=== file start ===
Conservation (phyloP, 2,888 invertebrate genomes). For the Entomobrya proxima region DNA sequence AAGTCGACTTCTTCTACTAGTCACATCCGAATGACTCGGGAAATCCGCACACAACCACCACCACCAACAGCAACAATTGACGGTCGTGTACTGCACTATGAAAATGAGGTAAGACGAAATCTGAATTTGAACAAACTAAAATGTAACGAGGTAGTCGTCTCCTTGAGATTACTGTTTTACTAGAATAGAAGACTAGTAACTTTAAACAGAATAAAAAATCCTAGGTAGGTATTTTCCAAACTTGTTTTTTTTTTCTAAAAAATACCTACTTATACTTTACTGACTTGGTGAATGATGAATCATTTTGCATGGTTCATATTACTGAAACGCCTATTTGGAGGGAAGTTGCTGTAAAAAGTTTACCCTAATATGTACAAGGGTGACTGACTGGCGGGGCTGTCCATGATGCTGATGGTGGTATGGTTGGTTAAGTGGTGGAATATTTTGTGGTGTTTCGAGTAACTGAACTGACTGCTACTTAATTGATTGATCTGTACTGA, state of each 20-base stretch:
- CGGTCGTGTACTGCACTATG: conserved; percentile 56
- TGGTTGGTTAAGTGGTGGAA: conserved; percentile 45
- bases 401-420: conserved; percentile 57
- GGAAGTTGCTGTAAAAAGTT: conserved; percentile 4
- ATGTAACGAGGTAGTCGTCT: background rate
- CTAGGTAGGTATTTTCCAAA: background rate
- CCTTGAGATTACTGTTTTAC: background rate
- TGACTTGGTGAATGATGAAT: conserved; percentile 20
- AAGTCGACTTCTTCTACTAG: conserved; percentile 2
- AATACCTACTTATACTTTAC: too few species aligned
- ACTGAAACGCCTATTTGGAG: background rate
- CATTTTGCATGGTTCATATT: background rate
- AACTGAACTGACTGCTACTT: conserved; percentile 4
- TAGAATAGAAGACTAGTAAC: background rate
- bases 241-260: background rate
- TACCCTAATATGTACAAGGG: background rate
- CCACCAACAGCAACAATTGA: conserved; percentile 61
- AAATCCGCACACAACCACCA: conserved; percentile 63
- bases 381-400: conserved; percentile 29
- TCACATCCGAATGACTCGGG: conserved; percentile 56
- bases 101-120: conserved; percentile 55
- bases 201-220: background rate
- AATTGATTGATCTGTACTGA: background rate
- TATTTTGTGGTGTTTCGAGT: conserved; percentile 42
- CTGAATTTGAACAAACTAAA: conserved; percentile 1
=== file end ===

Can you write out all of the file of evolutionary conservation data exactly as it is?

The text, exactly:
Conservation (phyloP, 2,888 invertebrate genomes). For the Entomobrya proxima region DNA sequence AAGTCGACTTCTTCTACTAGTCACATCCGAATGACTCGGGAAATCCGCACACAACCACCACCACCAACAGCAACAATTGACGGTCGTGTACTGCACTATGAAAATGAGGTAAGACGAAATCTGAATTTGAACAAACTAAAATGTAACGAGGTAGTCGTCTCCTTGAGATTACTGTTTTACTAGAATAGAAGACTAGTAACTTTAAACAGAATAAAAAATCCTAGGTAGGTATTTTCCAAACTTGTTTTTTTTTTCTAAAAAATACCTACTTATACTTTACTGACTTGGTGAATGATGAATCATTTTGCATGGTTCATATTACTGAAACGCCTATTTGGAGGGAAGTTGCTGTAAAAAGTTTACCCTAATATGTACAAGGGTGACTGACTGGCGGGGCTGTCCATGATGCTGATGGTGGTATGGTTGGTTAAGTGGTGGAATATTTTGTGGTGTTTCGAGTAACTGAACTGACTGCTACTTAATTGATTGATCTGTACTGA, state of each 20-base stretch:
- CGGTCGTGTACTGCACTATG: conserved; percentile 56
- TGGTTGGTTAAGTGGTGGAA: conserved; percentile 45
- bases 401-420: conserved; percentile 57
- GGAAGTTGCTGTAAAAAGTT: conserved; percentile 4
- ATGTAACGAGGTAGTCGTCT: background rate
- CTAGGTAGGTATTTTCCAAA: background rate
- CCTTGAGATTACTGTTTTAC: background rate
- TGACTTGGTGAATGATGAAT: conserved; percentile 20
- AAGTCGACTTCTTCTACTAG: conserved; percentile 2
- AATACCTACTTATACTTTAC: too few species aligned
- ACTGAAACGCCTATTTGGAG: background rate
- CATTTTGCATGGTTCATATT: background rate
- AACTGAACTGACTGCTACTT: conserved; percentile 4
- TAGAATAGAAGACTAGTAAC: background rate
- bases 241-260: background rate
- TACCCTAATATGTACAAGGG: background rate
- CCACCAACAGCAACAATTGA: conserved; percentile 61
- AAATCCGCACACAACCACCA: conserved; percentile 63
- bases 381-400: conserved; percentile 29
- TCACATCCGAATGACTCGGG: conserved; percentile 56
- bases 101-120: conserved; percentile 55
- bases 201-220: background rate
- AATTGATTGATCTGTACTGA: background rate
- TATTTTGTGGTGTTTCGAGT: conserved; percentile 42
- CTGAATTTGAACAAACTAAA: conserved; percentile 1